Doing so is especially important, he said, in case any returned ballots have issues that need to be addressed before they can be officially counted. 

He said that a special-called meeting is slated for next week regarding the placement of poll managers on Election Day throughout the county.

“As far as staffing and training goes, we are pretty much staffed up,” he said. “A lot of the training on the elections will be online and virtual, but we’re still doing hands-on classes for the equipment.”

As of August, Kirk said the local elections office had expended about 67% of its annual budget.

“That includes the facility expansion, which came in at $213,000,” he said. “I think we’re in good shape right now. Not having those other elections this year … we’re using that money right now to help increase the numbers at the polls and do some extra stuff to make sure we’re staying as safe as possible.”

The building expansion, he said, has also allowed for more advance voting space at the headquarters facility at 1300 Joe Frank Harris Parkway.

“And that’s allowed us to have more machines, more computers in there, to try to handle this kind of crowd better,” he said.

The elections office response to COVID-19, he said, has not changed since the initial safety measures were implemented ahead of the primary elections in June.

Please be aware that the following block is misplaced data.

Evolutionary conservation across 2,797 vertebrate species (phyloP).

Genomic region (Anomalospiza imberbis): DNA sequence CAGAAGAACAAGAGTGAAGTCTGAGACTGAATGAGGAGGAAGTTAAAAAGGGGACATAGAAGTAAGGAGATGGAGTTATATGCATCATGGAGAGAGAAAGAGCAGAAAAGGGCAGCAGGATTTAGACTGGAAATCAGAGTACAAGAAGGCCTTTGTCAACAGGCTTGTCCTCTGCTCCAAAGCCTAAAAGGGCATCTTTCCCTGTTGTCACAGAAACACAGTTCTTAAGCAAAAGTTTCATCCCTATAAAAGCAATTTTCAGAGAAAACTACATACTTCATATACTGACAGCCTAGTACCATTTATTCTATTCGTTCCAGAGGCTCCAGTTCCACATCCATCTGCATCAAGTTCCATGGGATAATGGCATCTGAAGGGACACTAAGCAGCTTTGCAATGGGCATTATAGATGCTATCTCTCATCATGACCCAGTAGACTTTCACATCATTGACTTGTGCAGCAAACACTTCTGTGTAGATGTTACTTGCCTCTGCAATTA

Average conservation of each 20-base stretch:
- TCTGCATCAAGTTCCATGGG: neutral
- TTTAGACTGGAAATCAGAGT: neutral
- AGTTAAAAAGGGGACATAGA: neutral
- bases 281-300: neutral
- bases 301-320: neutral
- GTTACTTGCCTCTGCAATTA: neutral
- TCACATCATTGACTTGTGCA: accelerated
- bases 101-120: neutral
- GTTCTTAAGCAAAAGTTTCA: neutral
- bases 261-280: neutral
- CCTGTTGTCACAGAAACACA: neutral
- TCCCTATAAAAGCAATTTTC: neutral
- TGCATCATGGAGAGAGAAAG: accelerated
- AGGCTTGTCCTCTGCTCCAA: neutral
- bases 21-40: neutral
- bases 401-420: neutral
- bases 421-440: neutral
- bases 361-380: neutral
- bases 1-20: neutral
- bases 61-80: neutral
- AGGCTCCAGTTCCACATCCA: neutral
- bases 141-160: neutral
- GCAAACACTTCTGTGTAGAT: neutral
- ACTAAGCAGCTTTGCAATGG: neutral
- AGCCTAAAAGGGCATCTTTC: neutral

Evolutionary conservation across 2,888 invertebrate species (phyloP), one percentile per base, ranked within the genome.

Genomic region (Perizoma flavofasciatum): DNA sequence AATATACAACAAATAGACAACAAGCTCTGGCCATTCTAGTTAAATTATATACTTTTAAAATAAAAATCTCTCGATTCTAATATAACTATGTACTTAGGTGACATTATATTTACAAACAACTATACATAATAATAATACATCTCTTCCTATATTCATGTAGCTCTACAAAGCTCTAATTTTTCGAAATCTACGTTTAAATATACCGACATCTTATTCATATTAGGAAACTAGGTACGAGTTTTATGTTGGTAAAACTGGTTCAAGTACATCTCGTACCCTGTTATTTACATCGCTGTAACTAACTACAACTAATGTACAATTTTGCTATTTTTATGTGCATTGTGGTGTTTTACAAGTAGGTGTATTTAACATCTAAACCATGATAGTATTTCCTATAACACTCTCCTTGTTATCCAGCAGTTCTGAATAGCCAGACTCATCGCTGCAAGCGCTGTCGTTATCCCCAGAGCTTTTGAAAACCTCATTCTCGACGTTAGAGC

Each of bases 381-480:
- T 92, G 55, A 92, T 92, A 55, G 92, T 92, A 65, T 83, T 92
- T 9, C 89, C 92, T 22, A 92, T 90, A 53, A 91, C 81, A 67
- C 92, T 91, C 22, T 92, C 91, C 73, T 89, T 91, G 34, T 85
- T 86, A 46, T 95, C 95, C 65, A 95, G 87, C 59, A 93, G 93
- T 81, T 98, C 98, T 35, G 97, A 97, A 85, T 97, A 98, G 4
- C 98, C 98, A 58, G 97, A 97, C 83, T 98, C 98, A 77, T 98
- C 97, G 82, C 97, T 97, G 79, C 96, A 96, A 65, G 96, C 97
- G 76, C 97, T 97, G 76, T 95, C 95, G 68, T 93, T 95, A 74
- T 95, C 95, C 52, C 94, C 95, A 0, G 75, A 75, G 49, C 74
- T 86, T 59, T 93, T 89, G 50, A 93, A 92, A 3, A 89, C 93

As protective measures against the coronavirus, he said employees are required to wear masks, noting that equipment is disinfected after every device is used by an individual voter.

“We’re still encouraging social distancing, we’re still encouraging people to wear masks,” Kirk said. “Of course, we can’t force anybody to do that, we can’t turn anybody away, even if they’re sick.”

Board members also voted unanimously Monday to officially split the Cassville voting precinct, which is comprised of roughly 10,000 people, into two smaller precincts. 

The newly created Hamilton Crossing precinct still uses the senior center at 33 Beavers Drive as a polling place, while the “new” Cassville voting precinct will use Cassville Baptist Church, at 1663 Cassville Road, as an Election Day poll.

“We are well on our way with negotiations for the contract with the church, looking at the same contract we always use for these polling places,” Kirk said.

He noted that new precinct cards will be mailed out to inform the impacted voters of the polling place changes. 

“We’re really pushing this message every time we talk about this election this time,” he said, “to let people know that you can check so they know where to go on Election Day.”

Plans are also in the works to have individuals onsite at the Beavers Drive polling place on Election Day to provide directions to any voters who may show up at the wrong location.

Kirk estimated that the precinct split puts roughly 6,000 people in the Hamilton Crossing precinct and about 4,000 in the Cassville precinct.

“It’s not quite an even split, but it’s close,” he said. 

Advance voting is taking place at the local elections office and the Cartersville Civic Center, at 435 West Main St., Monday through Saturday from 8 a.m. until 6 p.m. until Oct. 24.

Advance voting will be held from 8 a.m. to 6 a.m. at those two locations from Monday, Oct. 26 until Friday, Oct. 30. Advance voting will also take place at those times and dates at the Allatoona Resource Center at 6503 Glade Road in Acworth and the Manning Mill Park Gymnasium at 163 Manning Mill Road in Adairsville.